academia, feminism

Identity (It’s Complicated)


The concept of identity is complicated, at best. Why aren’t white people called “European American”? Why aren’t Asians and Latin Americans known by their respective colors (or shades of brown)? When we talk about black people, what do we actually mean? I identify as an African American woman. What does it mean to identify? In an article by Rogers Brubaker and Frederick Cooper titled “Beyond ‘identity’” (2000), the two theorists complicated the question of identity as a category of analysis. They argue that “the prevailing constructivist stance on identity—the attempt to “soften” the term, to acquit it of the charge of “essentialism” by stipulating that identities are constructed, fluid, multiple —leaves us ill-equipped to examine the “hard” dynamics and essentialist claims of contemporary identity politics.” (1) In other words, these theorists doubt the existence of identity based on the many, complicated definitions of identities across academic disciplines.

Surely, this complication of identity will be a shock for women, especially women of color, who are constantly oppressed and exploited because of their identities. As women, we are paid less than men (often justified by our ability to birth children), we are sexually abused, battered, and are offered less opportunities for social mobility. As women of color, we face what Frances Beal calls “double jeopardy”, the uncomfortable and problematic socio-cultural position of being black (or of color) and female. If identity does not exist, why are we being punished because of it?  

For people of color, our brown skin is an empowering reminder of historical tragedy, past racial struggles for human rights, and the very real continued struggle against all forms of oppression. For men and women who are not of-color, oppression and exploitation are also very real; we must not discount any struggle based on our racial and sexual differences. Like bell hooks says in her book title: Feminism is for Everybody. We must work together towards this inclusive feminism to reject all forms of oppression. Until then identity will be a hazy, complicated signifier used to enforce social, political, and cultural dominance.

academia, graduate school, guest post, lifestyle, writing

Work: A Piece on How to Survive Grad School

Guest Author Sarah Snyder is an M.A. student in Eastern Classics at St. John’s College. You can find out more about her on her academia page.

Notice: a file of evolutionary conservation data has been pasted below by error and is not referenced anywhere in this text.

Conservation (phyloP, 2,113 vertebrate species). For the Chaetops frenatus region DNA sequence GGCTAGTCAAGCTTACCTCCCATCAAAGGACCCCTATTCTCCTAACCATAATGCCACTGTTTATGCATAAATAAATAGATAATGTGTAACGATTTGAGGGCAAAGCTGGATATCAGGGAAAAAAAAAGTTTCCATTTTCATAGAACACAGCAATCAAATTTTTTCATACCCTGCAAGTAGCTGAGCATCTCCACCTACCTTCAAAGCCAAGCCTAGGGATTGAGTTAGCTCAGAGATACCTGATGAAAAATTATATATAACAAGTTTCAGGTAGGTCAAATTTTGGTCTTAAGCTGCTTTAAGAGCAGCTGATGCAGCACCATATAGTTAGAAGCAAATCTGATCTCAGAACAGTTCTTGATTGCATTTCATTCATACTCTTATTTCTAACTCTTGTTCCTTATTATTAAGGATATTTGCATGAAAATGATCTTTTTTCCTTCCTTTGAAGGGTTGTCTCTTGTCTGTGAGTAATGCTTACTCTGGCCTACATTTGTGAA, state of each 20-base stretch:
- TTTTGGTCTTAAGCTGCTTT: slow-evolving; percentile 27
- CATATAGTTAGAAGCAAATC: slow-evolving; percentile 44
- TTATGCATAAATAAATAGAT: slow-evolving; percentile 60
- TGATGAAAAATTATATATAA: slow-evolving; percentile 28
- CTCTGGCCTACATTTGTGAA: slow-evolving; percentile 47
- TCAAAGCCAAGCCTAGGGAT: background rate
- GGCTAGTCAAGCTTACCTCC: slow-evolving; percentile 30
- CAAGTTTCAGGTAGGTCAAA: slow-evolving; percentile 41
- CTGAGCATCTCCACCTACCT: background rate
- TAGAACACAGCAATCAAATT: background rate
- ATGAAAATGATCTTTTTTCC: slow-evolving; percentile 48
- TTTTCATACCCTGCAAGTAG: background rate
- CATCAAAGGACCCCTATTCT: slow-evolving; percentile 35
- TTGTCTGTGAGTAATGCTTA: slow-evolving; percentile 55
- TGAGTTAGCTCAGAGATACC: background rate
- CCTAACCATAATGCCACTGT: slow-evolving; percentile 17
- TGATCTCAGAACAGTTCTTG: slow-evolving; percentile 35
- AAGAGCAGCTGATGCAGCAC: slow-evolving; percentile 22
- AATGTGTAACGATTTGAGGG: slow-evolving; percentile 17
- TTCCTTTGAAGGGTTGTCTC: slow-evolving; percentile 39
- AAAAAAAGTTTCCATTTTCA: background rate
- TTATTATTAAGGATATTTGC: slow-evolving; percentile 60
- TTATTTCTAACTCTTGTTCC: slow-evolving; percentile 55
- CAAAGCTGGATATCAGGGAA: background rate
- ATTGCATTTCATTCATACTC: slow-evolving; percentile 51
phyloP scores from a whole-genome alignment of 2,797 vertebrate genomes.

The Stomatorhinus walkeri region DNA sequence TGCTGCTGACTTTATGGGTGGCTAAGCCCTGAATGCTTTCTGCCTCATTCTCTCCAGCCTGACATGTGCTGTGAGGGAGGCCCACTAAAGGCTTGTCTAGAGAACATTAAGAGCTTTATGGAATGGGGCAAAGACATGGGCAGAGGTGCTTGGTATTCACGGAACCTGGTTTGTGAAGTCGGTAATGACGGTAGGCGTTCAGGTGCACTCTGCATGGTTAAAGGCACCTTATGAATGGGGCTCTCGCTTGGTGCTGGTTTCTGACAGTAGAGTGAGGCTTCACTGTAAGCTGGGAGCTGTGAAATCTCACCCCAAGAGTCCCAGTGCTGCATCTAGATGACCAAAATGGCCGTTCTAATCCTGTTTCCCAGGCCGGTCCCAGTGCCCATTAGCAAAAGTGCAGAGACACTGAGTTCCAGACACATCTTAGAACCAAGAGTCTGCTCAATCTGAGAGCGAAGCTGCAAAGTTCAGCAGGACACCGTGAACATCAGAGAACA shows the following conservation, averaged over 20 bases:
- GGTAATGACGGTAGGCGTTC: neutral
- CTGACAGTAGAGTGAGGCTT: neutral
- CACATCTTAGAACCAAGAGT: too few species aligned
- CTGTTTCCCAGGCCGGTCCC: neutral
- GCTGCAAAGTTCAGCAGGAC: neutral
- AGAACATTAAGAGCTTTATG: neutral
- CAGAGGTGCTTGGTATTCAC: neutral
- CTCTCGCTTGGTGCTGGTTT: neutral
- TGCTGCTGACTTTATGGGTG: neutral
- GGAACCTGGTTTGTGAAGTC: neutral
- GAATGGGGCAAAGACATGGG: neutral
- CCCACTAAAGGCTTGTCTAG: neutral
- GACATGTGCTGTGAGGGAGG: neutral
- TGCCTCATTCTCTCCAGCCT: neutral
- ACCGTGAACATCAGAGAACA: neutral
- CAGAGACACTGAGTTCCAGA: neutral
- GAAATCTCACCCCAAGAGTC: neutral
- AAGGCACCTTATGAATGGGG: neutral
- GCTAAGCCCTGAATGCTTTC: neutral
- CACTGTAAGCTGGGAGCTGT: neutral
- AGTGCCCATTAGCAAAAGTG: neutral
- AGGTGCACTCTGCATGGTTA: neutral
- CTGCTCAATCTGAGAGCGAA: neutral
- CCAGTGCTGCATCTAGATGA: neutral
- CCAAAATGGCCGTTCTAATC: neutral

How to survive in graduate school?  Arrange to be alone with your work.  Make it your being, tether yourself to the enrichment of your own mind, and you will emerge knowing a little.  Follow your intellect and your smallest whims, and you will not go astray.  The creative mind succeeds only when it trusts itself alone.  Allow your education to become the ink on your skin, but amorphous and accommodating as a tattoo.  Love every second of your time spent reading.  Make yourself love each word, to feel around inside it.  Read one word a day to begin. Find the joy in your work, find the center of a circumference without equidistant points.  Keep the meaning and the happiness not in the peripherals, but in front.  Make sure to leave some behind, since not everything is sure to work at every time.  Do not allow habits to become the nuisance of your thinking hours.  Allow your mind to approach you with its ideas, give it your attention full.  Make your relationship with your studies known, never disrespect the gift of education with your inadequacy and laziness.  But do not fail to recognize corruption when ideology is present, and do not neglect your own conscious mind as the basis for right and wrong, true and false.  Be alone with your work.  Understand that you’re not alone when the voices of those engaged in their own pursuits may echo through you—Emerson, Homer, Woolf may be the closest alliance of your life, do not allow time and space to make crude your connection.  Make yourself responsible for your intellectual growth; cultivate love between your ego and your inner teacher.  Practice going within and without your mind so that you can see the difference between subjectivity and objectivity.  Ignore and subvert both accordingly, finally realize each simultaneously, alone with your work.

feminism, motherhood

I’m a Single Parent Kid

More than ever, families of color are being defined as non-traditional and alternative. According to the 2012 Census Bureau, single parent households are largely made of black (56%) and Hispanic (38%) families. If this is the case, why is motherhood still defined in relation to fatherhood? Why is single mothering ignored in favor of collaborative parenting?

This post is a partial response to the Randi S. Cowedry and Carmen Knudsen-Martin study “The Construction of Motherhood” (2005). In the article, both question 50 couples’ definitions of motherhood either as a traditionally feminine, gendered talent or as a conscious collaboration between two people.